Press statement 27 October 2011
Eurozone summit: workers and banks
The eurozone summit painted as though 17 heads of state came to the rescue of Greece and the single currency was nothing of the sort. The deal cobbled together in the early hours of 27 October required the agreement of the trade association of the banks, financiers, private investors and speculators represented by the Institute for International Finance (IIF). The deal is a bail out of the banks who when push came to shove agreed to the "haircut" of writing off half the Greek debt or suffer the consequences of Greece defaulting on the whole debt and collapse of the single currency.
It is understood that the International Monetary Fund had pressed for a 70% write off and the EU and European Central Bank wanted up to 60%. The upshot is that Greece remains in the eurozone and will not be classed as defaulting on the 'sovereign' debt. For the time being the single currency will survive within a two tier European Union superstate -that is until the next crisis in what President Barroso has admitted is a marathon.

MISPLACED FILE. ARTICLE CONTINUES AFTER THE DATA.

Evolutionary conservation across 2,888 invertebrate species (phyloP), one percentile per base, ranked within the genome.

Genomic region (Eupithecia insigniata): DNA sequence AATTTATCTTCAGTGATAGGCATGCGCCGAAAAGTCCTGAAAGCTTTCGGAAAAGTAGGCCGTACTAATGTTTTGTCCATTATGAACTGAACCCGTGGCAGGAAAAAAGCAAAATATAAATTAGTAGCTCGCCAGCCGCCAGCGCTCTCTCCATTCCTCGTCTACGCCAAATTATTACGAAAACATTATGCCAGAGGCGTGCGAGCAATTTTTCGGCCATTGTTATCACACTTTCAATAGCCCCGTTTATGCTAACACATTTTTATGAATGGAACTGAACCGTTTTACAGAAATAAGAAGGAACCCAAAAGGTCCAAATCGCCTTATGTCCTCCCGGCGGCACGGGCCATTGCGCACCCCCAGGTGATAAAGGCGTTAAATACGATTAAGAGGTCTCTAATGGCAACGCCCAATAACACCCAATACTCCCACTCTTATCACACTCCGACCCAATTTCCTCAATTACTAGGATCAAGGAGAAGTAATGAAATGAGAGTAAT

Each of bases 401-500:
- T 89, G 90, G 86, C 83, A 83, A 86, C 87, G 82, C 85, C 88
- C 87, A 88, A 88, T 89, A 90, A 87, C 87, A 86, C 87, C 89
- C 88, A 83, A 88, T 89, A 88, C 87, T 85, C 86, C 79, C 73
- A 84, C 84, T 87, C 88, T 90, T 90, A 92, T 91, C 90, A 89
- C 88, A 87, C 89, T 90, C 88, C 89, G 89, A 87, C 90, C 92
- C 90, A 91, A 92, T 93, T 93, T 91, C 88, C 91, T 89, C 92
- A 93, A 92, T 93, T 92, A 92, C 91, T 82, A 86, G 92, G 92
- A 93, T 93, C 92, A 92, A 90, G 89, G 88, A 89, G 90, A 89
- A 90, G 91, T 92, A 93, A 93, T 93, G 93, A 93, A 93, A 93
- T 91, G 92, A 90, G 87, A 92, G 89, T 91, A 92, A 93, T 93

Practically all the media reports and interviews concentrate on the mechanics of debts and monies involved. This includes the million million, or trillion, euros towards a bail-out fund in case the current plan fails or other eurozone states cannot pay back their debts to the banks. At the moment there is no indication where or how this sort of colossal fortune is to be raised. However, it does involve Britain and British banks via the IMF even though we are supposed to be broke.
What is not discussed by the media is where workers are involved. The relevant part of the deal struck in Brussels is to continue consolidation of the EU's austerity policies including cuts in pensions, wages and welfare provision and further privatisation. The deal struck is for the people in Greece to be burdened and impoverished with paying back the banks until 2020. Italy has been told to table government plans to reduce their debt with the same restructuring austerity policies. Ireland and Portugal remain under direct orders from the IMF and EU.
The deal is a brutal unrelenting attack on the working class within Member States of the EU and must be opposed. In Britain there is an urgent need for trade unions and the wider labour movement to fully appreciate the seriousness and gravity of the situation, and oppose the ConDem austerity policies as a matter of solidarity with workers across the eurozone and the rest of the EU. The alternative is for Britain to be outside the prison house of nation-states that is the EU.